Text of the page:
BELIEF: Isolating Left Atrial Appendage May Halt Persistent AF

Marlene Busko

August 31, 2015

LONDON, UK — In patients with persistent, recurrent atrial fibrillation (AF), performing electrical isolation of the left atrial appendage (LAA) as well standard catheter ablation and pulmonary-vein isolation may increase the chance of success, according to results from the BELIEF trial[1]. However, two experts caution that it is too soon to recommend LAA isolation for all patients with persistent, recurrent AF.

Dr Luigi Di Biase (Montefiore-Albert Einstein Center for Heart & Vascular Care, New York, and Texas Cardiac Arrhythmia Institute at St David's Medical Center, Austin), presented the BELIEF trial findings here in a hot-line session at the European Society of Cardiology 2015 Congress.

Dr Luigi Di Biase

"The results of this randomized study show that after a single and redo procedure in patients with long-standing persistent AF, the empirical isolation of the LAA improved long-term freedom from atrial arrhythmias without increasing complications," Di Biase said in a press briefing.

Standard catheter ablation is challenging and often unsuccessful in halting AF in patients who have had AF for a year or longer that does not respond to antiarrhythmic drugs, Di Biase told heartwire from Medscape. "We are proposing a way to improve this," he said. "We do believe [LAA isolation] should be the standard of care in patients with longstanding AF," he later told the hot-line-session audience.

However, although the assigned discussant, Dr Gerhard Hindricks (University of Leipzig, Germany), agreed that BELIEF provides "interesting, important" insights, it is only hypothesis generating, he stressed. "Should LAA isolation be recommended as an integral part of catheter ablation of longstanding, persistent atrial fibrillation?" he asked. "No. Further studies are necessary before such a recommendation."

Similarly, comoderator Dr Elliot M Antman (Brigham & Women's Hospital, Boston, MA) told heartwire that "the bottom line is I'm not sure that [76%] was a high-enough success rate, and [that 2 years was] a long-enough follow-up to be confident that we can safely discontinue oral anticoagulation."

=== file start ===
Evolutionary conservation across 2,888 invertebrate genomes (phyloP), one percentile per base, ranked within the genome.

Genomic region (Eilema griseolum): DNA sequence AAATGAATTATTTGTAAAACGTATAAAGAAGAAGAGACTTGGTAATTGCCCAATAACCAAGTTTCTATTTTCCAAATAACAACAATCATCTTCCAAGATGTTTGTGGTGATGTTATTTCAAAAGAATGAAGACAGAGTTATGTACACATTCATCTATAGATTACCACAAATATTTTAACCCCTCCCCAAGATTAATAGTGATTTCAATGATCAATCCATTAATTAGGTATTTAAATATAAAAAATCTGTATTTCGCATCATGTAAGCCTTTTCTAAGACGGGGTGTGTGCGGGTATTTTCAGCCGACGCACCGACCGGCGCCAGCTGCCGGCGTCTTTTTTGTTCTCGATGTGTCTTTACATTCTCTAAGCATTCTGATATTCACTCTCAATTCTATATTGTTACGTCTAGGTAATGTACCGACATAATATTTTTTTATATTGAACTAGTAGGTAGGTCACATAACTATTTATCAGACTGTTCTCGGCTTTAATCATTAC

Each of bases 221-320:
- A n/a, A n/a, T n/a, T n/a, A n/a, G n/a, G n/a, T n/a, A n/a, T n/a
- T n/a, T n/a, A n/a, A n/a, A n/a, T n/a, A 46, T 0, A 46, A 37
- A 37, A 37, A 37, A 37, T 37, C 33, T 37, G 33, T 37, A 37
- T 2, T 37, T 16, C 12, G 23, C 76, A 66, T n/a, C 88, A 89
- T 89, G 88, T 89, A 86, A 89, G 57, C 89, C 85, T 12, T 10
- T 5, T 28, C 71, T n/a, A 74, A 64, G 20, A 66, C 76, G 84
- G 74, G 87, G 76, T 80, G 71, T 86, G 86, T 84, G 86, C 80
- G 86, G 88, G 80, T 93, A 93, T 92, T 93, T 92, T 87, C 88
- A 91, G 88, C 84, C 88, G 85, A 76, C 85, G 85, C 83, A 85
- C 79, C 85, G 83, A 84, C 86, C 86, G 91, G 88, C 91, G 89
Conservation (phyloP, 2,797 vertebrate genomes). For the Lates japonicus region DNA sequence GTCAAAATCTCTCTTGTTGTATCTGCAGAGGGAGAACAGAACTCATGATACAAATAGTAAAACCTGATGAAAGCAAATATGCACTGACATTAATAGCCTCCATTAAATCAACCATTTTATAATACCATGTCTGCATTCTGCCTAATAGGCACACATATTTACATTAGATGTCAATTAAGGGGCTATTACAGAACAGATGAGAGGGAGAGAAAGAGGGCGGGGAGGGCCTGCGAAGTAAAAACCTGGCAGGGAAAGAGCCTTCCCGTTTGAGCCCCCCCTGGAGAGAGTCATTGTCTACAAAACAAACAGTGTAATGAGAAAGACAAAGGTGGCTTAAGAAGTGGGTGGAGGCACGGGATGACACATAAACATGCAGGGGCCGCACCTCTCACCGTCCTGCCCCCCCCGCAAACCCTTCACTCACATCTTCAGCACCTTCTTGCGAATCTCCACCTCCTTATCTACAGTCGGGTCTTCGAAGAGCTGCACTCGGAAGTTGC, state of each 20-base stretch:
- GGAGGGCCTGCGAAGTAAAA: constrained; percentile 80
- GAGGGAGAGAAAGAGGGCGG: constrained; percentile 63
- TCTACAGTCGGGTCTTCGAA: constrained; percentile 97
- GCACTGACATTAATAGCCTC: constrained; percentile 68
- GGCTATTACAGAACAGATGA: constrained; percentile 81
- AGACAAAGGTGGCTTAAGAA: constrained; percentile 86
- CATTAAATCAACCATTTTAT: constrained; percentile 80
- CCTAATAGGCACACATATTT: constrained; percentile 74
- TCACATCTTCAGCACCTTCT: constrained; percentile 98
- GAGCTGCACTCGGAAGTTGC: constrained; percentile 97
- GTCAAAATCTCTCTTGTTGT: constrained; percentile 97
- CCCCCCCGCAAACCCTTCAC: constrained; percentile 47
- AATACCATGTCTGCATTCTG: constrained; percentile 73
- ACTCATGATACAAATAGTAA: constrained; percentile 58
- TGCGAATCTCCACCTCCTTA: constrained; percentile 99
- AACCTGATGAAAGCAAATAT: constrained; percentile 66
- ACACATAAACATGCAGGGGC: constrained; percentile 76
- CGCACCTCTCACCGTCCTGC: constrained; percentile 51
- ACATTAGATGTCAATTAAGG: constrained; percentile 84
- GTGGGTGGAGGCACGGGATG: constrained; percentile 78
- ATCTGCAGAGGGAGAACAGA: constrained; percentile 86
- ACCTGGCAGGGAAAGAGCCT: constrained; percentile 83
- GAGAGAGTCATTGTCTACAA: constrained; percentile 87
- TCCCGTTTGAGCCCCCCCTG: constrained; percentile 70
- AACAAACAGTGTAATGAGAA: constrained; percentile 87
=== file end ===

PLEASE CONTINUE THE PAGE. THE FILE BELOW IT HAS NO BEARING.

A BELIEF in LAA Isolation, Not Shared by All

Several studies have shown that areas other than the pulmonary vein— such as the coronary sinus, the left atrial posterior wall, and the LAA—may be the site that triggers AF, said Di Biase. In 2010, they published a study showing that the LAA is an underrecognized trigger site of AF[2], and other researchers reported similar results.

BELIEF was a multicenter trial that randomized 173 patients with persistent AF: 85 patients received standard ablation plus LAA isolation (group 1) and 88 patients received standard ablation alone (group 2).

Patients in both groups had a mean age of 64, and about 85% were male. The procedure took a mean of 16 minutes longer for patients who underwent standard ablation plus LAA isolation vs standard ablation alone (93 minutes vs 77 minutes, respectively).

Compared with patients who had only the standard procedure, those who also had LAA isolation were almost twice as likely to be free of AF at 1 year: 56% vs 28% (hazard ratio 1.92; P=0.001).

Among patients who continued to have atrial fibrillation, 62 patients (27 in group 1 and 35 in group 2) had a repeat ablation that included LAA isolation.

At 2 years, 76% of patients who had received standard ablation plus LAA isolation at baseline vs 56% of patients who had received only the standard procedure at baseline were free of arrhythmia (hazard ratio 2.24; P=0.003)

Transesophageal echocardiogram tests from 93 patients who had undergone LAA isolation (85 in group 1 and eight in group 2) showed that 48% had preserved ejection fraction, but 52% had impaired function, including slow LAA peak-flow velocity.

Four patients (4.5%) in the standard-ablation group had a stroke. No patients died. One patient in each group had pericardial effusion, and one patient in the standard-ablation group had gastrointestinal bleeding.

The study showed that pulmonary-vein triggers of AF are important in paroxysmal AF, but in longstanding persistent AF they are less important and LAA is more important, Di Biase noted. However, further studies are needed to determine the physiopathology behind these findings, he said.

Hindricks suggested that the study would have been stronger if the LAA intervention had not been performed in the control group. Also, he wondered why the stroke rate was so high in patients who did not undergo LAA isolation. Di Biase replied that the strokes occurred in patients who were not compliant with taking anticoagulants.

Session comoderator Antman wanted to know: "Are you prepared to stop the anticoagulant? How would you decide?"

Di Biase replied that according to European and US guidelines, anticoagulants should not be discontinued for patients who have a CHADS2 score of >2—which was the case for about 50% of the patients in this cohort. These patients, whether or not they had LAA isolation, should be on oral anticoagulants.

"These are patients that do not come to the [electrophysiology] table because they had to discontinue anticoagulant, they came to the [electrophysiology] table because they benefit from sinus rhythm," he said.

The study was sponsored by the Texas Cardiac Arrhythmia Research Foundation. Di Biase is a consultant for Biosense Webster, Stereotaxis, and St Jude Medical and has received honoraria/travel expenses from Biotronik, Medtronic, Boston Scientific, and EpiEP.


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